I recently finished the book "Extremely Loud and Incredibly Close" by Jonathan Safran Foer, and it's one of those stories you just can't get out of your head. The writing is haunting yet sweet. heartbreaking yet endearing.
Its, in part, a story about coping with loss. Most of the book is from the vantage point of a creative nine year old boy, Oskar, who attempts to move on after his father dies.
Its fair to say death is an exhausted topic in literature, but Foer's approach is so unique and fresh. The story is touching with out trying to manipulate your emotions (anyone who has read Jodi Picoult knows what I mean there). In a book that centers around the morose, there is lightness and laughter. Maybe that is the essence of what children bring to the world - honesty and humor.
When Oskar is sad he says his boots are heavy. When he can't sleep he imagines a series of drains under all the pillows in New York City, which collect the tears of all the people with heavy boots. And all the drains connect into a reservoir, where levels raise and fall, giving a daily report of the sadness of the city.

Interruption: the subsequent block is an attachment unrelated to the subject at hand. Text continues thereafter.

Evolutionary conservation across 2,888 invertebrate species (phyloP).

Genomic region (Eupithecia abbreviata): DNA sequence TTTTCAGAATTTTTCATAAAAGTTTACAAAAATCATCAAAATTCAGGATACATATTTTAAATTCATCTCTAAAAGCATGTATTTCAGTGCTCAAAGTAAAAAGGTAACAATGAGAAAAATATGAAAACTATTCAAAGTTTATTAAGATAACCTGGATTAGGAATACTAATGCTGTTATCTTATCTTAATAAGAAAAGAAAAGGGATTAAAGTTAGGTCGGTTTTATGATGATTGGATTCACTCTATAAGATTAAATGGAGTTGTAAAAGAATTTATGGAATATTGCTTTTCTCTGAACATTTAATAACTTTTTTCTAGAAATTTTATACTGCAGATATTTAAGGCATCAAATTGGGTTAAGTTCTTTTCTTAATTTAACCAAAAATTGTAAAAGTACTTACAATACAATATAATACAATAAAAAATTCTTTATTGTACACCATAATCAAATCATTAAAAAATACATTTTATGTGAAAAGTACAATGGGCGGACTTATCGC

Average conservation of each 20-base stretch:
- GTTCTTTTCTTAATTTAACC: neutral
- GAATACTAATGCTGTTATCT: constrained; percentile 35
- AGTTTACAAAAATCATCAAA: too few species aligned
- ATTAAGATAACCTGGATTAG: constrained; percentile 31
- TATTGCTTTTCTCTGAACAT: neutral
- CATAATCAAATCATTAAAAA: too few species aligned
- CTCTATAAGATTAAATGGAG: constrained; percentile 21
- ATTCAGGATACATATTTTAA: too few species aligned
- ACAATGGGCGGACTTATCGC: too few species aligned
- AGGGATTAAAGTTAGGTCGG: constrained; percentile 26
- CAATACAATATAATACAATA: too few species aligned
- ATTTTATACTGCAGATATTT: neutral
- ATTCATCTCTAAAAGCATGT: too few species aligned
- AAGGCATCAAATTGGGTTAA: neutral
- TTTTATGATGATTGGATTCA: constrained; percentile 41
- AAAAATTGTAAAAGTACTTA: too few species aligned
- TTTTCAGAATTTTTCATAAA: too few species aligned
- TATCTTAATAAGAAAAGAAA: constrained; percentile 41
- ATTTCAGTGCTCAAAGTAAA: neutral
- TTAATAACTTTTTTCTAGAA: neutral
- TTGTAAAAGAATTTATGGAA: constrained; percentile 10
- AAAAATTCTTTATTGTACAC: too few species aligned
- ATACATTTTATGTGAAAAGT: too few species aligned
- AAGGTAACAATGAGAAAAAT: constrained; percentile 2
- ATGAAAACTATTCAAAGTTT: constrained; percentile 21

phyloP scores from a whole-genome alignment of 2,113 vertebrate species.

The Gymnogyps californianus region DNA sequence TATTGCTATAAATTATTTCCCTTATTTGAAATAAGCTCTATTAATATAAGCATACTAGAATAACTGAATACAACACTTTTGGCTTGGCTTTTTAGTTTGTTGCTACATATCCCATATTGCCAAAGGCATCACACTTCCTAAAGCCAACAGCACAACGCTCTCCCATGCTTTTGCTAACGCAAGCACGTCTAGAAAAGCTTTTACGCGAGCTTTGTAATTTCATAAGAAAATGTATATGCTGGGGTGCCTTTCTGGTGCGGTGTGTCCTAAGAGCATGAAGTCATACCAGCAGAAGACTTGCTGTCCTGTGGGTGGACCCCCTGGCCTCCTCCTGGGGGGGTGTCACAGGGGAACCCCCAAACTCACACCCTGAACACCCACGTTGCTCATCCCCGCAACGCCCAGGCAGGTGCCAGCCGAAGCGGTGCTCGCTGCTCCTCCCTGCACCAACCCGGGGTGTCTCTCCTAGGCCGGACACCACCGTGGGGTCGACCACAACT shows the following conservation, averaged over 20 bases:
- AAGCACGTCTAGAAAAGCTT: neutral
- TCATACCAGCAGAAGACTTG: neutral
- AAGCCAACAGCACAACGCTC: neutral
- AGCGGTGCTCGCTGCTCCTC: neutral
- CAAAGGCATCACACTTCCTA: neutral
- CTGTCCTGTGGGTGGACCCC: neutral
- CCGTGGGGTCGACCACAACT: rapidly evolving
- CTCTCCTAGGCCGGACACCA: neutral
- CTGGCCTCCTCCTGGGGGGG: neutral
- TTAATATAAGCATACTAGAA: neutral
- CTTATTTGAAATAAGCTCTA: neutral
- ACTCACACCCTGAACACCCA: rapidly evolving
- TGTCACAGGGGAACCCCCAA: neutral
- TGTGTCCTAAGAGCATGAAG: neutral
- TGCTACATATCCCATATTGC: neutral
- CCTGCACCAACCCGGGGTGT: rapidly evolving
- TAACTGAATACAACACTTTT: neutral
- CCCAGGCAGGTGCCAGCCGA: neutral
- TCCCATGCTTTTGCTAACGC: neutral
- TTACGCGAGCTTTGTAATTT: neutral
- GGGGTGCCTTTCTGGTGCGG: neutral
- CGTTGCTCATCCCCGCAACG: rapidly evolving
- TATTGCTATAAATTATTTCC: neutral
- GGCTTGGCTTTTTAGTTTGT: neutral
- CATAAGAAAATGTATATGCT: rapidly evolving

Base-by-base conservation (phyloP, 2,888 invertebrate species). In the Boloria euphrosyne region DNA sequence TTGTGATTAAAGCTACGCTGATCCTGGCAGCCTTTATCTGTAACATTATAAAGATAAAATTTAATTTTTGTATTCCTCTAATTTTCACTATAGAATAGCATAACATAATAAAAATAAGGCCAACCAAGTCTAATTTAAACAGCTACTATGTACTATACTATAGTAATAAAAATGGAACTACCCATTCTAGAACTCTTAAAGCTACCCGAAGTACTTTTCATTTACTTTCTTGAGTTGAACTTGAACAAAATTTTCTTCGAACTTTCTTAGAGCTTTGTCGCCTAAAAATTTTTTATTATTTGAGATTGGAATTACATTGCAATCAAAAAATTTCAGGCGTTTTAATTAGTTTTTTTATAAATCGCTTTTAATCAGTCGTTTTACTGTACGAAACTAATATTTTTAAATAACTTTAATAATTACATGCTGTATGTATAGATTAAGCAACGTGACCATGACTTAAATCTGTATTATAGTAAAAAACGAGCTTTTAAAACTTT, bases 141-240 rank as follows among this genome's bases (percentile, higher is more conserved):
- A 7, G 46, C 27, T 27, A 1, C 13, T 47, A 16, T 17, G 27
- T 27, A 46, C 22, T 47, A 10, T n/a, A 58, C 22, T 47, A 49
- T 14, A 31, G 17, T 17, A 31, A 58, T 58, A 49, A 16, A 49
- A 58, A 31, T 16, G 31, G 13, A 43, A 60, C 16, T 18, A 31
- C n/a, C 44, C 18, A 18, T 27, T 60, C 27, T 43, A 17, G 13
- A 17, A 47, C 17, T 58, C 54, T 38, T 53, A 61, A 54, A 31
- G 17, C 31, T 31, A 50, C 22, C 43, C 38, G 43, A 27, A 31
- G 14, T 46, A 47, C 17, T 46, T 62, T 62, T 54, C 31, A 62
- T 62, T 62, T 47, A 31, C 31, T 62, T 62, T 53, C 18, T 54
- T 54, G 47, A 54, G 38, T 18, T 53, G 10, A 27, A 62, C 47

(how beautiful is that?)
I really loved reading from a little kid's point of view. Sometimes I forget kids can have big ideas and unique thoughts - ones still filled with imagination. There's an episode of "This American Life" called How To Talk to Kids where Ira Glass interviews some children and about thier biggest gripes against adults. The verdict: we treat them like idiots, and we only ask them about school.
Maybe it's time to reframe how I listen to the little ones around me and maybe it's time to find better questions than "how was your day? did you learn anything?"